# Difference between revisions of "User:Berni44/Floatingpoint"

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== Nano floats == | == Nano floats == | ||

− | To understand this strange behavior we have to look at the bit representation of the numbers involved. | + | To understand this strange behavior we have to look at the bit representation of the numbers involved. Unfortunately, floats have already 32 bits and with that many 0s and 1s it can easily happen that one can't see the forest for the trees. |

+ | |||

+ | For that reason I'll start with smaller floating point numbers, that I call ''nano floats''. They have only 6 bits. | ||

+ | |||

+ | Floating point numbers consist of three parts: A sign bit, which is always exactly one bit, an exponent and a mantissa. Nano floats use 3 bits for the exponent and 2 bits for the mantissa. For example <code>1 100 01</code> is the bit representation of a nano float. Which number does this bit pattern represent? | ||

+ | |||

+ | You can think of floating point numbers as numbers written in scientific notation, known from physics: For example the speed of light is about <code>+2.9979 * 10^^8 m/s</code>. Here we've got the sign bit (<code>+</code>), the exponent (<code>8</code>) and the mantissa (<code>2.9979</code>). Putting this together, we could write that number as <code>+ 8 2.9979</code>. This looks already a little bit like our number <code>1 100 01</code>. | ||

+ | |||

+ | What now misses, is to decode the parts of that number. Let's start with the sign bit: That is easy. A 0 is + and a 1 is −. Next the exponent: 100 is the binary code of 4. So our exponent is 4? No, it's not that easy. Exponents can also be negative. To achieve this, we have to subtract the so called ''bias''. The bias can be calculated from the number of bits of the exponent. If r is the number of bits of the exponent, the bias is 2^^(r-1)-1. Here, we've got r=3, and therefore the bias is 2^^2-1=3, and finally we get our exponent, it's 4-3=1. | ||

+ | |||

+ | Now the mantissa. We've seen in the speed of light example above the mantissa 2.9979. That was exactly one integral digit (2) and four fractional digits (9979). In binary system, the integral digit is (almost, see below) always 1. It would be a waste to save this 1 in our number. Therefore it's omitted. Adding it, our mantissa is 1.01 in binary code, or 1.25 in decimal code. | ||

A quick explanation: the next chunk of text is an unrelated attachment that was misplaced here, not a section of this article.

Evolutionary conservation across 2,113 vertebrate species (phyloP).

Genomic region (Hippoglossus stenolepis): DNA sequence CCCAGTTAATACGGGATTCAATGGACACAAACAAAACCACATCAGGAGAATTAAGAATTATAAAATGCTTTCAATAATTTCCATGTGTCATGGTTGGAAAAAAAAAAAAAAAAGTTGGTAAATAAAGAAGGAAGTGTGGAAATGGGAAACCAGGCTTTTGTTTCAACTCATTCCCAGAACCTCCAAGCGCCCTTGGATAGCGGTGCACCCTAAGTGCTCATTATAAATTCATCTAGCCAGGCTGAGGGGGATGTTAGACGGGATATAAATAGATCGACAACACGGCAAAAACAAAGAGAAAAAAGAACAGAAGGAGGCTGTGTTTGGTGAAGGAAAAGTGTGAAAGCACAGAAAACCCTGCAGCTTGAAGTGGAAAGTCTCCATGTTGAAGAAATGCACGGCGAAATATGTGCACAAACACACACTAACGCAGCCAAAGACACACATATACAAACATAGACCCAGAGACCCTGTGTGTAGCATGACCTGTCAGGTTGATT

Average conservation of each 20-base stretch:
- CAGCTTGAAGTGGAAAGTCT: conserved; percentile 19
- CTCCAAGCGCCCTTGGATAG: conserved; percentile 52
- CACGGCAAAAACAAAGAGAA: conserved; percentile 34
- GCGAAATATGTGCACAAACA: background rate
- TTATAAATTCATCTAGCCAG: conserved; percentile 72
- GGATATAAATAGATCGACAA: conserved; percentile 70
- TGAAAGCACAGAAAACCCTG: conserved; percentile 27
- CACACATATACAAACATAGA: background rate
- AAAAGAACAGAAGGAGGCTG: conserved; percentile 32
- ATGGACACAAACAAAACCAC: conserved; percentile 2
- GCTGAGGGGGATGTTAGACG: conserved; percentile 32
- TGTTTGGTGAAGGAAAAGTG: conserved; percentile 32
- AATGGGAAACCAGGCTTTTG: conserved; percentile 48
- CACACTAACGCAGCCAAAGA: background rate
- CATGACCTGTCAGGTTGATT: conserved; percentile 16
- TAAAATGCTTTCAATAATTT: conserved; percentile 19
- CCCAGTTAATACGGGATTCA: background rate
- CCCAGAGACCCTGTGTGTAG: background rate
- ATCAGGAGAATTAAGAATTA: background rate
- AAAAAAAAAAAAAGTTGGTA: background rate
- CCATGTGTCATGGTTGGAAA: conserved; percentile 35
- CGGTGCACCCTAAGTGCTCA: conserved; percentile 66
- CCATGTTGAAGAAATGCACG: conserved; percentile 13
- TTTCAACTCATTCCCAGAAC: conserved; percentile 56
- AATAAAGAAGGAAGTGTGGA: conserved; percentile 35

+ | |||

+ | So putting all together we have: 1 100 01 = - 1.25 * 2 ^^ 1 = 2.5. | ||

... to be continued | ... to be continued |

## Revision as of 19:32, 13 February 2021

## An introduction to floating point numbers

You probably already know, that strange things can happen, when using floating point numbers.

An example:

```
import std.stdio;
void main()
{
float a = 1000;
float b = 1/a;
float c = 1/b;
writeln("Is ",a," == ",c,"? ",a==c?"Yes!":"No!");
}
```

Did you guess the answer?

Is 1000 == 1000? No!

## Nano floats

To understand this strange behavior we have to look at the bit representation of the numbers involved. Unfortunately, floats have already 32 bits and with that many 0s and 1s it can easily happen that one can't see the forest for the trees.

For that reason I'll start with smaller floating point numbers, that I call *nano floats*. They have only 6 bits.

Floating point numbers consist of three parts: A sign bit, which is always exactly one bit, an exponent and a mantissa. Nano floats use 3 bits for the exponent and 2 bits for the mantissa. For example `1 100 01`

is the bit representation of a nano float. Which number does this bit pattern represent?

You can think of floating point numbers as numbers written in scientific notation, known from physics: For example the speed of light is about `+2.9979 * 10^^8 m/s`

. Here we've got the sign bit (`+`

), the exponent (`8`

) and the mantissa (`2.9979`

). Putting this together, we could write that number as `+ 8 2.9979`

. This looks already a little bit like our number `1 100 01`

.

What now misses, is to decode the parts of that number. Let's start with the sign bit: That is easy. A 0 is + and a 1 is −. Next the exponent: 100 is the binary code of 4. So our exponent is 4? No, it's not that easy. Exponents can also be negative. To achieve this, we have to subtract the so called *bias*. The bias can be calculated from the number of bits of the exponent. If r is the number of bits of the exponent, the bias is 2^^(r-1)-1. Here, we've got r=3, and therefore the bias is 2^^2-1=3, and finally we get our exponent, it's 4-3=1.

Now the mantissa. We've seen in the speed of light example above the mantissa 2.9979. That was exactly one integral digit (2) and four fractional digits (9979). In binary system, the integral digit is (almost, see below) always 1. It would be a waste to save this 1 in our number. Therefore it's omitted. Adding it, our mantissa is 1.01 in binary code, or 1.25 in decimal code.

So putting all together we have: 1 100 01 = - 1.25 * 2 ^^ 1 = 2.5.

... to be continued